An opinion from the European Economic and Social Committee (EESC) emphasised the need to strengthen citizens' knowledge and understanding of EU history and culture, fundamental values and rights, core principles and decisions, and the decision-making processes at EU level.

The opinion (SOC/612-EESC-2018) was developed by the EESC Workers’ Group in cooperation with the EESC Group of civil society organisations following the request by the Romanian EU Council Presidency. The EESC presents data from Eurobarometer No. 89 as a reminder that EU citizens have still not developed a full EU identity, 60 years after the Treaty of Rome. Currently, 93% of EU citizens feel attached to their country, of which 57% are very attached, and 89% feel attached to their "city/town/village". However, only 56% say that they feel attached to the EU, and only 14% feel "very attached".

The opinion also cites studies and research which identify a significant gap between policy and practice on citizenship education, and which show that nearly half of EU member states still have no rules or recommendations concerning citizenship education in initial teacher education. While citizenship appears in teachers' continuous professional development, school heads do not receive continuous professional development on this issue, says the report.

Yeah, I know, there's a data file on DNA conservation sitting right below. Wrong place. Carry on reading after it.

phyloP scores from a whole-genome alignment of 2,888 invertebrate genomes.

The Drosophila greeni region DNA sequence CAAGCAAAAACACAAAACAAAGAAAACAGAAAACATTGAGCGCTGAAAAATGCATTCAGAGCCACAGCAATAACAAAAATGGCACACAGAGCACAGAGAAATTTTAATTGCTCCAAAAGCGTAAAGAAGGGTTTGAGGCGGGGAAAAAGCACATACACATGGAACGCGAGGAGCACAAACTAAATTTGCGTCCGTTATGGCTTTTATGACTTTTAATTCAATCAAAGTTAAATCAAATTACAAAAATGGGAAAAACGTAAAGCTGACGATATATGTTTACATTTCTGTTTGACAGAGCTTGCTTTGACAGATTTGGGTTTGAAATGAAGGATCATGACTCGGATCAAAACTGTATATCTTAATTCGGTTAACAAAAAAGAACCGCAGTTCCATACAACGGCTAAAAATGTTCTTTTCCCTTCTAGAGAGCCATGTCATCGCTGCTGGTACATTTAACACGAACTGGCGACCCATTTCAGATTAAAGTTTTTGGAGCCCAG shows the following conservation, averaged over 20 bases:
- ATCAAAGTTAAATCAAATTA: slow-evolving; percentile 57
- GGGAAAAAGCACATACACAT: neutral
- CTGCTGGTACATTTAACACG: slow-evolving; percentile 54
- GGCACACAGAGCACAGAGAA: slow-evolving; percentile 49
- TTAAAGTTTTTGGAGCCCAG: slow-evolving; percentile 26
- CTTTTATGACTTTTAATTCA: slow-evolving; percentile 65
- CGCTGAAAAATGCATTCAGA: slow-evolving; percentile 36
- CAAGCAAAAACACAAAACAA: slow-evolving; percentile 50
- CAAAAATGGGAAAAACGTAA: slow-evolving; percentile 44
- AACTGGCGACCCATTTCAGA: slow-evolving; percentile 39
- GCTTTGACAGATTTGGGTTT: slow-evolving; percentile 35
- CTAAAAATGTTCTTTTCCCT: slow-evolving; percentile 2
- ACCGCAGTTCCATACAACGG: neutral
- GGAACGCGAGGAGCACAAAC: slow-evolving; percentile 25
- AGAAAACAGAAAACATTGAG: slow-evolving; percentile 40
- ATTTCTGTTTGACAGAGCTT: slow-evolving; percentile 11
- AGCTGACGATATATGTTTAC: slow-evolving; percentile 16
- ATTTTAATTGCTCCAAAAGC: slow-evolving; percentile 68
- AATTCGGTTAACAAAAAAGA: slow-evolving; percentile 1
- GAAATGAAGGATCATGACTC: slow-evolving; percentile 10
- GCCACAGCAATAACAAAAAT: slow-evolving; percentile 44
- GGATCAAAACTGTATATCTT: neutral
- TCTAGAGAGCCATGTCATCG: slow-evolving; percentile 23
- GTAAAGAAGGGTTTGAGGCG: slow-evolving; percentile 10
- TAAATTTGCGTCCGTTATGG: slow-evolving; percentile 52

The EESC therefore develops a set of recommendations to European and national level policymakers, so that they can improve education about the European Union at all levels of education, including to adults, considering formal, informal and non-formal learning.

The ETUCE strongly supports the EESC’s vision that all EU citizens should learn and be aware of their role and responsibilities for participating in a democratic decision-making process at all levels. In particular, the idea of training teachers to develop their citizenship education competences should be high up on the European agenda.

To access the full explanatory opinion (including examples of good practices), please click here.